Double Platinum is the first greatest hits album by the Americanhard rock band Kiss, released in 1978.
Many of the songs on Double Platinum were remixed and differed from their original versions: in the case of "Strutter," it was re-recorded with a slight disco beat and dubbed "Strutter '78." Other songs ("Hard Luck Woman," "Detroit Rock City") had sections completely removed, while the beginning of "Black Diamond" was repeated at the end, fading out at the start of the first verse and giving the song a "wrap around" feel.
The Japanese single release of "Strutter '78" includes a different version to that on the album: faster and shorter, with an altered guitar solo, plus a more prominent hi-hat (cymbal) sound throughout.
The original vinyl release, in a gatefold sleeve, had an embossed, silver-foiled sleeve, with the band members in bas-relief inside. The album was packaged with a printed "Platinum Award" thanking the Kiss Army for making the band a "Double Platinum Success". Later reissues would retain the gatefold sleeve but replaced the logo with a printed, red-type version and the band members were now represented inside by photos rather than the base illustrations. When the album was remastered for CD in the US in 1997, it mimicked the original vinyl.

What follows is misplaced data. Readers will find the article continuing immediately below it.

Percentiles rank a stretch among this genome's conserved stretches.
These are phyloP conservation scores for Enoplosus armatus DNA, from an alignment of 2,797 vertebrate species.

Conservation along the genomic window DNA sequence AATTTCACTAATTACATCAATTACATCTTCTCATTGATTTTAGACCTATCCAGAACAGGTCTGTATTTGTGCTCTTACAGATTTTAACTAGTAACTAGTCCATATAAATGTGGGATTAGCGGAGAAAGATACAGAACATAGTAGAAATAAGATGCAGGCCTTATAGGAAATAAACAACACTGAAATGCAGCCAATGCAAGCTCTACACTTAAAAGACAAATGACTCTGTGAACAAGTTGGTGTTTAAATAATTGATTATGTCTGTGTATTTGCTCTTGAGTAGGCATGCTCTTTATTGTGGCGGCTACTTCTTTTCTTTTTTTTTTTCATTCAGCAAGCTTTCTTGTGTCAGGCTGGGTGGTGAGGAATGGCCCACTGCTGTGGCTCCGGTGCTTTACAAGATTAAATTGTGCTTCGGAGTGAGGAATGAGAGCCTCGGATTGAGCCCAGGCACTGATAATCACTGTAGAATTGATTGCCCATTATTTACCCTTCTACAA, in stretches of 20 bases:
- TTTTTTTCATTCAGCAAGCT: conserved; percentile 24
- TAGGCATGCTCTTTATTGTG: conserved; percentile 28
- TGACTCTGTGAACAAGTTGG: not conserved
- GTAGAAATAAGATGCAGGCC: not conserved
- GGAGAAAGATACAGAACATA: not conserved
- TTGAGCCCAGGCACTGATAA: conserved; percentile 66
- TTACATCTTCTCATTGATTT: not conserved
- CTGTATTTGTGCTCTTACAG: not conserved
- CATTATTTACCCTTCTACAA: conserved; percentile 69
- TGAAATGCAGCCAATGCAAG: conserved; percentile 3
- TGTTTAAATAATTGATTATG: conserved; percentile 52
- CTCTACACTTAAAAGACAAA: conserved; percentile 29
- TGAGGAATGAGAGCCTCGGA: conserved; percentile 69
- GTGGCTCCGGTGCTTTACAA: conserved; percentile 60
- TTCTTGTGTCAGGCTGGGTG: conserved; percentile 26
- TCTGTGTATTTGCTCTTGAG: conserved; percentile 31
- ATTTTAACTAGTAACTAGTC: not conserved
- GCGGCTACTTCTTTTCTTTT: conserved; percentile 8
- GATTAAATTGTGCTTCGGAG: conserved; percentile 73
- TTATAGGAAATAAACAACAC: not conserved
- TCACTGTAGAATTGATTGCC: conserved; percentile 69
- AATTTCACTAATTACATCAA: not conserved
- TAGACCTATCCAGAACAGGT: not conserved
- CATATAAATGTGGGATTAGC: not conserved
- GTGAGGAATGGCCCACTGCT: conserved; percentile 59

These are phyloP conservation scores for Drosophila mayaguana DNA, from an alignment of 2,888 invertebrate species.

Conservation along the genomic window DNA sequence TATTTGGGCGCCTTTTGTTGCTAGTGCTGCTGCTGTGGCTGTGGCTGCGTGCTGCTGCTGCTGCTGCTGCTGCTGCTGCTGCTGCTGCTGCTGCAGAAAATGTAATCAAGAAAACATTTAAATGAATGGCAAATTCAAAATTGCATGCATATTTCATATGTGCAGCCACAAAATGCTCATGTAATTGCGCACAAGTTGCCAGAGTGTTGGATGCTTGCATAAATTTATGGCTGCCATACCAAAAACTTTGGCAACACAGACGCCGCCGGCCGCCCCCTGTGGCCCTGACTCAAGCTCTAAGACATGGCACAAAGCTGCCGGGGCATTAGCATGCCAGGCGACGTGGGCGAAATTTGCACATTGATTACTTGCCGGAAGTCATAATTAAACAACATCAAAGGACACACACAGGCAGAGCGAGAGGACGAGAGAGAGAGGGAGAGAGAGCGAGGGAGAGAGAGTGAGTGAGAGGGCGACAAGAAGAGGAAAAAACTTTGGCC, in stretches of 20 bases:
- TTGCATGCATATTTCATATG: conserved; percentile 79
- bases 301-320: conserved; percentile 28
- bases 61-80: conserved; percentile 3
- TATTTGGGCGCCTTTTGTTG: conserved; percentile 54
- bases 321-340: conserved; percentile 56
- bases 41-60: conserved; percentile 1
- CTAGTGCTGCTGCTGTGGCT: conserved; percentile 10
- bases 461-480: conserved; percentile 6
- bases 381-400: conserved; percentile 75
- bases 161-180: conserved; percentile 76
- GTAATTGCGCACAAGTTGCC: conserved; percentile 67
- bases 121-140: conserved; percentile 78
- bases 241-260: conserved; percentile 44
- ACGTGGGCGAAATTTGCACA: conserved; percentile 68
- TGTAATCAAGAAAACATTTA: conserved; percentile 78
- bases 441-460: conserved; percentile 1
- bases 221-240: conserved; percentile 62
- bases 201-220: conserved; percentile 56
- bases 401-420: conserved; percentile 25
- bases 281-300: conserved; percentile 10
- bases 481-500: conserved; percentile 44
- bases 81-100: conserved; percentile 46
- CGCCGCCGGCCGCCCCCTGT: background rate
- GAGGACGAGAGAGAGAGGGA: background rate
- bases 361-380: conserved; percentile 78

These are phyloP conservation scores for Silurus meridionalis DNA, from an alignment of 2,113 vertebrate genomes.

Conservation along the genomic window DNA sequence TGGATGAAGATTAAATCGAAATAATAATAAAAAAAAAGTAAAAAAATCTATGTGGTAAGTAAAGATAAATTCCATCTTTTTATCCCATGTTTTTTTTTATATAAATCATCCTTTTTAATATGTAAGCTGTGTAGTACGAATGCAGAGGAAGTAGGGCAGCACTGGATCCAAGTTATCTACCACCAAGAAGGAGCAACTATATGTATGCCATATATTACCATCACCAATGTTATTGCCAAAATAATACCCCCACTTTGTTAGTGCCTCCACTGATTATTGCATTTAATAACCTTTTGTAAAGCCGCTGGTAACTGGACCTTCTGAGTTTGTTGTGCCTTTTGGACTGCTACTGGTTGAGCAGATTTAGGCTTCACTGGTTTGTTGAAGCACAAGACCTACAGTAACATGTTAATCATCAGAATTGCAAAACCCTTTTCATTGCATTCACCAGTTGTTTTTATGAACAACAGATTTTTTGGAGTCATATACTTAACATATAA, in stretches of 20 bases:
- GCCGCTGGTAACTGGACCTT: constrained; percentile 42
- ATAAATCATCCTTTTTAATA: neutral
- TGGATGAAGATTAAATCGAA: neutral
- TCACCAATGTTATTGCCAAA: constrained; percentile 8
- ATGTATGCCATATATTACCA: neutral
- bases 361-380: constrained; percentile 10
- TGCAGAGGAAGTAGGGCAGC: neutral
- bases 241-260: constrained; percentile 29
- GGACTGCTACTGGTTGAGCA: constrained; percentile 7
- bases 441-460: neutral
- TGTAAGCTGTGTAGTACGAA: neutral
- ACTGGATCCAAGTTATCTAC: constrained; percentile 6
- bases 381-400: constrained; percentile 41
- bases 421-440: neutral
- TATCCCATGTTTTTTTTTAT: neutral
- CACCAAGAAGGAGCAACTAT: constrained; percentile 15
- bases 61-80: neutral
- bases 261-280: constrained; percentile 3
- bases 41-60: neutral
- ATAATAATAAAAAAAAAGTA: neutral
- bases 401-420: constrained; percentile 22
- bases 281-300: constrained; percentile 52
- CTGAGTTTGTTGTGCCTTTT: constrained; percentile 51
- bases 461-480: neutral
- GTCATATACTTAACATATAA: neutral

The album was certified Platinum on May 16, 1978, by the RIAA. In Canada, it was certified Gold on June 1, 1978, after shipping 50,000 copies. The album is one of the band's best catalog sellers, with 522,000 copies sold from 1991 to March 2012 only. It has been speculated that US sales have reached double platinum level (with at least 478,000 sold between 1978 and 1991), however it has not been re-certified since 1978.
Stephen Thomas Erlewine of AllMusic writes: "If 'Strutter' was represented by the original version, instead of a pointless 1978 remake—which was recorded only to entice collectors into buying an album of music they already owned—Double Platinum would have been a definitive collection, but as it stands, it's simply a very, very good overview."
Rolling Stone writes "Kiss's greatest-hits collections have all been conspicuously incomplete as if it hates the idea of anyone buying just one Kiss album, but Double Platinum is the most solid, though not as much fun as Alive!"